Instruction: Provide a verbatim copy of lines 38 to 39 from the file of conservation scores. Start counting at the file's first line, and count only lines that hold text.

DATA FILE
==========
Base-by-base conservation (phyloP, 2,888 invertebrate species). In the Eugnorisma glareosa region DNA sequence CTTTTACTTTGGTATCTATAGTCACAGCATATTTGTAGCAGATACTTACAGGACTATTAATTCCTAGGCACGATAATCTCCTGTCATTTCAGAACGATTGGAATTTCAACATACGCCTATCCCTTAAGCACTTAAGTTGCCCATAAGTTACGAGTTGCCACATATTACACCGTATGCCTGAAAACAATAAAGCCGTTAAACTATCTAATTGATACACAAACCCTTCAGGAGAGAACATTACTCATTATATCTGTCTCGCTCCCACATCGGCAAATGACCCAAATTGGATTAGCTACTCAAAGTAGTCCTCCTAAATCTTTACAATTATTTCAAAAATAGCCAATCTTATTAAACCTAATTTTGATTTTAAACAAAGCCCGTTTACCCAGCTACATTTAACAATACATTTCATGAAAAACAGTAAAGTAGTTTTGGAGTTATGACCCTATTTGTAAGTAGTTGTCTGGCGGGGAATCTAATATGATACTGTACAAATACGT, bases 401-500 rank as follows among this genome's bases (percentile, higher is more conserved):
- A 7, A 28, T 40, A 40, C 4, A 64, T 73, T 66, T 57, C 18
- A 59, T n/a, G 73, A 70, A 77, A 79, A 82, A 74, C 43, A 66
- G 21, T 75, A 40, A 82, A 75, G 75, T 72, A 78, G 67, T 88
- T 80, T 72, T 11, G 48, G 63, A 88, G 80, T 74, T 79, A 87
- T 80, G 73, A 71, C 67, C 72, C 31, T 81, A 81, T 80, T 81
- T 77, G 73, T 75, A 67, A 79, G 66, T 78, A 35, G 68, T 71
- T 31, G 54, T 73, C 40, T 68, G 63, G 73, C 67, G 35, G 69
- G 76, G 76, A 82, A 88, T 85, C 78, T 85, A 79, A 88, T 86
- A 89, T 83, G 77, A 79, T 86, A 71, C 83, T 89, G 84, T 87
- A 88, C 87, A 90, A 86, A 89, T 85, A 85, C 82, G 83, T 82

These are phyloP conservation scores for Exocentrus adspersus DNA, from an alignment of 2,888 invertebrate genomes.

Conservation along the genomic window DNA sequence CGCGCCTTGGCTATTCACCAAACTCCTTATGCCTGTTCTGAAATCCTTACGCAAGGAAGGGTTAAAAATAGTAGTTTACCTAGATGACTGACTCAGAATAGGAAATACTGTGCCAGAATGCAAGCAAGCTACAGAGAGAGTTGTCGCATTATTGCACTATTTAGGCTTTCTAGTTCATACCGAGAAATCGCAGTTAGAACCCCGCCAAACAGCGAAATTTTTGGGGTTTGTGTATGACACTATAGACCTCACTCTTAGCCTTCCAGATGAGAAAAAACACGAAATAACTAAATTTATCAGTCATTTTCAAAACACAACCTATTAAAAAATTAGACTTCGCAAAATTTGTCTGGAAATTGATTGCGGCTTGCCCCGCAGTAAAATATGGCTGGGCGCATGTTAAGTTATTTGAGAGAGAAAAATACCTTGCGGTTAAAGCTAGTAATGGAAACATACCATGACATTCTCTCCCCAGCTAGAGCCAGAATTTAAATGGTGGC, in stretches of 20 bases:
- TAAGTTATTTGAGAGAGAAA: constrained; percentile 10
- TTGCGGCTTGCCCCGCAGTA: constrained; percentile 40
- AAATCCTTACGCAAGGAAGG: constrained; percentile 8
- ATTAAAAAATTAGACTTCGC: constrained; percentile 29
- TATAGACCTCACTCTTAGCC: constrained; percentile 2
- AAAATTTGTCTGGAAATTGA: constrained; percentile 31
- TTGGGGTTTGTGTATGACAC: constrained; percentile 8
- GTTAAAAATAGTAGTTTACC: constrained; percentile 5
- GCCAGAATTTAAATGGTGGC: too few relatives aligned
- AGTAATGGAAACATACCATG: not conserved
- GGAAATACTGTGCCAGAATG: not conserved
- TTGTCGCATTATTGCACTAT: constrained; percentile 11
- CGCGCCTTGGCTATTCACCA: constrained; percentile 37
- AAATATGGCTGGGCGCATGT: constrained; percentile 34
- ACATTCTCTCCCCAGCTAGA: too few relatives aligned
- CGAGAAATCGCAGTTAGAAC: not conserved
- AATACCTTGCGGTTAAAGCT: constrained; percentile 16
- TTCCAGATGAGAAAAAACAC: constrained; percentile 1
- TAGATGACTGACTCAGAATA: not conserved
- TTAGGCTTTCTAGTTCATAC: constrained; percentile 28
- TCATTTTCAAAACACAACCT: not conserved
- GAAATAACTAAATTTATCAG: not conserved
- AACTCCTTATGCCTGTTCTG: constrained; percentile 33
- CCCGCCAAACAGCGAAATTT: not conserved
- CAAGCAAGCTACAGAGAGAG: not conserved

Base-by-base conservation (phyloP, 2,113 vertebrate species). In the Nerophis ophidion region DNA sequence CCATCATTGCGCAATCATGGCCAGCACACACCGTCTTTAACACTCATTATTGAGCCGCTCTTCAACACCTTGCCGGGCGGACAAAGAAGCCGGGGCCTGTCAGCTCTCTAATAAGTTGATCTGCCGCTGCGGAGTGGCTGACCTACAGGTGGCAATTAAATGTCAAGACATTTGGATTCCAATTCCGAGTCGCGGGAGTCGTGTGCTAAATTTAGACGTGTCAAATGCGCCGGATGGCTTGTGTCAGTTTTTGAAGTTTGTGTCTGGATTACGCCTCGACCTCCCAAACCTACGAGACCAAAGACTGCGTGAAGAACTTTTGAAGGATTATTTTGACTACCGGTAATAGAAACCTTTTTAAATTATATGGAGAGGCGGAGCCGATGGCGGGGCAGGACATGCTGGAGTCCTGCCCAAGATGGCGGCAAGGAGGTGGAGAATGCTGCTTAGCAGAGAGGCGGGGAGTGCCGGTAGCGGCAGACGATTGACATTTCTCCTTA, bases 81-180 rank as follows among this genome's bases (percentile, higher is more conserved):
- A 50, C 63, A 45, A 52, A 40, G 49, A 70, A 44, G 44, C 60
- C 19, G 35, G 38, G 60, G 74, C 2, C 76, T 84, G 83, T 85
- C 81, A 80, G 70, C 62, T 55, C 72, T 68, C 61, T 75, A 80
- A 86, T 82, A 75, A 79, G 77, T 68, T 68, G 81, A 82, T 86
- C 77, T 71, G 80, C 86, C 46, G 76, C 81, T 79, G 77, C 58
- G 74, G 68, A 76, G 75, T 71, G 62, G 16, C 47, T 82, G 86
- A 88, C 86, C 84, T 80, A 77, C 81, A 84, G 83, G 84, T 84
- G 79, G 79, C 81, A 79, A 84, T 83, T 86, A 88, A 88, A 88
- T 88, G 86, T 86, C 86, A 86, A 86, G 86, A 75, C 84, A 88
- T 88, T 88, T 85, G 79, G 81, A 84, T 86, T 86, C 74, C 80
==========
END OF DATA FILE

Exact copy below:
- CAAGCAAGCTACAGAGAGAG: not conserved

Base-by-base conservation (phyloP, 2,113 vertebrate species). In the Nerophis ophidion region DNA sequence CCATCATTGCGCAATCATGGCCAGCACACACCGTCTTTAACACTCATTATTGAGCCGCTCTTCAACACCTTGCCGGGCGGACAAAGAAGCCGGGGCCTGTCAGCTCTCTAATAAGTTGATCTGCCGCTGCGGAGTGGCTGACCTACAGGTGGCAATTAAATGTCAAGACATTTGGATTCCAATTCCGAGTCGCGGGAGTCGTGTGCTAAATTTAGACGTGTCAAATGCGCCGGATGGCTTGTGTCAGTTTTTGAAGTTTGTGTCTGGATTACGCCTCGACCTCCCAAACCTACGAGACCAAAGACTGCGTGAAGAACTTTTGAAGGATTATTTTGACTACCGGTAATAGAAACCTTTTTAAATTATATGGAGAGGCGGAGCCGATGGCGGGGCAGGACATGCTGGAGTCCTGCCCAAGATGGCGGCAAGGAGGTGGAGAATGCTGCTTAGCAGAGAGGCGGGGAGTGCCGGTAGCGGCAGACGATTGACATTTCTCCTTA, bases 81-180 rank as follows among this genome's bases (percentile, higher is more conserved):